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Full text: UNDP Assistant Country Director's speech at China Poverty Reduction Int'l Forum, May 12, 2016 Adjust font size:

Niels Knudsen, UNDP Assistant Country Director and Team Leader for South-South Cooperation, gave a keynote speech at 2016 China Poverty Reduction International Forum & Launching Ceremony of Global Poverty Reduction and Inclusive Growth Portal on May 8, 2016 in Beijing. Here is the full text of his speech.

Distinguished guests, ladies and gentlemen,

On behalf of the United Nations Development Programme, let me extend my appreciation and thanks to [China's International Poverty Reduction Center and China Development Gateway], our close partner over the past decade, the International Poverty Reduction Center of China (IPRCC), as well as colleagues from the World Bank and Asian Development Bank for inviting UNDP to speak here today.

Since its adoption in September last year by all UN Member States, the rolling out of the Sustainable Development Goals (SDGs) has been on everyone's to-do list, and in particular linking goals and assessment frameworks with national plans and statistical systems. This is a complex exercise since the scope and span of the SDGs go so much further than the MDGs, particularly with the focus transformational change covering all dimensions of sustainable development and covering traditional partnership forms with private sector, knowledge institutions, civil society to name a few. It also attempts to address the many interlinked challenges our world is facing. Just like poverty reduction, it's not only a matter of improving income, but also enhancing knowledge and skills, as well as leading a healthy and creative life which can be enjoyed by all.

China's remarkable progress in poverty reduction during the past 15 years has prompted many countries to look towards China for lessons and experience to directly inform own poverty reduction efforts. Over the next 5 years, this focus will most definitely intensify as China takes bold steps to lift the remaining 55 million people out of poverty by 2020. Key will be what China will do differently to eradicate poverty from the past.

A new "targeted poverty alleviation strategy" will be applied, with components including mobility/relocation, increasing e-commerce and tourism etc. As part of this, the government will use a comprehensive national poverty database for optimizing targeting of initiatives, including actual fund allocation.

The poverty strategy will be rolled out in conjunction with the wider structural economic transition in China, including upgrading, employment reposition, expanded taxation reach and land reform initiatives, all key measures for reducing poverty and promoting inclusive growth for the poorest in rural and urban areas.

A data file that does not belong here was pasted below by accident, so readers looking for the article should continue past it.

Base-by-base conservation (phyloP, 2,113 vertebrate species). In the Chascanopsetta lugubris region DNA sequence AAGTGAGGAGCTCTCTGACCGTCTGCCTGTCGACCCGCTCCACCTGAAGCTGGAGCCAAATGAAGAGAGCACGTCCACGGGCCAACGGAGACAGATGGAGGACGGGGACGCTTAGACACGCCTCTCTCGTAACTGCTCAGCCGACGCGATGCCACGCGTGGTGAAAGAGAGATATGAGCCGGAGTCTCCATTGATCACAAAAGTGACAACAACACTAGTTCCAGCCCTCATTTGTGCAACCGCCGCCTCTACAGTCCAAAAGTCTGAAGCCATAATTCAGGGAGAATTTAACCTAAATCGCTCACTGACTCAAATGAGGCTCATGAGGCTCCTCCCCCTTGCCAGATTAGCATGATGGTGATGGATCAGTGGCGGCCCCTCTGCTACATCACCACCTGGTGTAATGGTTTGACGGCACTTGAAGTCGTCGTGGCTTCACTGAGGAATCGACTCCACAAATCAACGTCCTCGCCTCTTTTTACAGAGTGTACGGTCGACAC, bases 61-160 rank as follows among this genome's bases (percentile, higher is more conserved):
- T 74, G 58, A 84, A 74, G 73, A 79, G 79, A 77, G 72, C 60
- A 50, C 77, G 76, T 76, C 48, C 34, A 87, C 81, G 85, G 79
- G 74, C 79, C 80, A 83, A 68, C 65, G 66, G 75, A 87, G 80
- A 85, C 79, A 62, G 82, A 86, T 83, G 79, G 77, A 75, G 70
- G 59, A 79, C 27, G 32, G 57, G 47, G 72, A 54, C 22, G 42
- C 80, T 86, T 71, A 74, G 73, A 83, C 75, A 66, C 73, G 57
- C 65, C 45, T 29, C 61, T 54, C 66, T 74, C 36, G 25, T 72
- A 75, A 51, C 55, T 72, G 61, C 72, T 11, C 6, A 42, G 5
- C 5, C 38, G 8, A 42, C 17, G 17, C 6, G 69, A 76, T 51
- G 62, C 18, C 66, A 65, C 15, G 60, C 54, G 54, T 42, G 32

Within this approach of structural change and specialized measures, I would like to single out one aspect that may provide significant lessons to the world going forward, and that is China's strategic focus on individual capacity building, which by and large addresses poverty reduction through a multi-faceted human development approach that touches on the essentials of human well-being, including income and livelihoods, human dignity, participation and ability to innovate.

Today's launch of the Global Poverty Reduction and Inclusive Growth Portal speaks to China's role as a global player in development leading by own example as well as supporting national development efforts across the globe. The combination of supporting concrete initiatives through China's bilateral channels or through international organisations and instruments such as the South South Aid Fund, together with sharing own experiences is widely recognized and appreciated by developing countries. And in line with China's global initiatives such as the Belt and Road, the scope for promoting not only sustainable development cooperation but also sustainable trade and investment is significant.

As such the Global Poverty Reduction and Inclusive Growth Portal will gather important information and facilitate information exchange on poverty reduction. In order to achieve transformative impact, it remains key for all stakeholders to support and guide the tailoring of valuable development lessons to a recipient country context that often can differ quite a lot from that of China's. If strategies work well in one place, how can they be adopted in a different context?

This is a particular question we in UNDP are trying to address from different angles, either through research and knowledge generation that ranges from China's experiences with Special Economic Zones in China as well as in Africa, or the effectiveness of fund-allocation systems for domestic poverty reduction, or practices of private and State-Owned Enterprises when investing abroad, or UNDP's own flagship publication the National Human Development Report (NHDR) looking this year at the depth at how reforms and diversified public administration and social policies can help to address inequality. But the need to find concrete evidence and create results has also prompted us to establish a range of practical, cooperation initiatives involving China, UNDP and host countries in a range of areas but all focusing on testing approaches and tailoring of Chinese experiences to recipient country context in terms of poverty reduction.

With these points, I wish to thank all of you for your attention, to congratulate again, IPRCC, World Bank, Asian Development Bank, China Development Gateway (CnDG) on the launch of the portal. As always, we look forward to continued cooperation with you all in contributing - ahead of schedule - to China's achievement of SDG 1!

Thank you!


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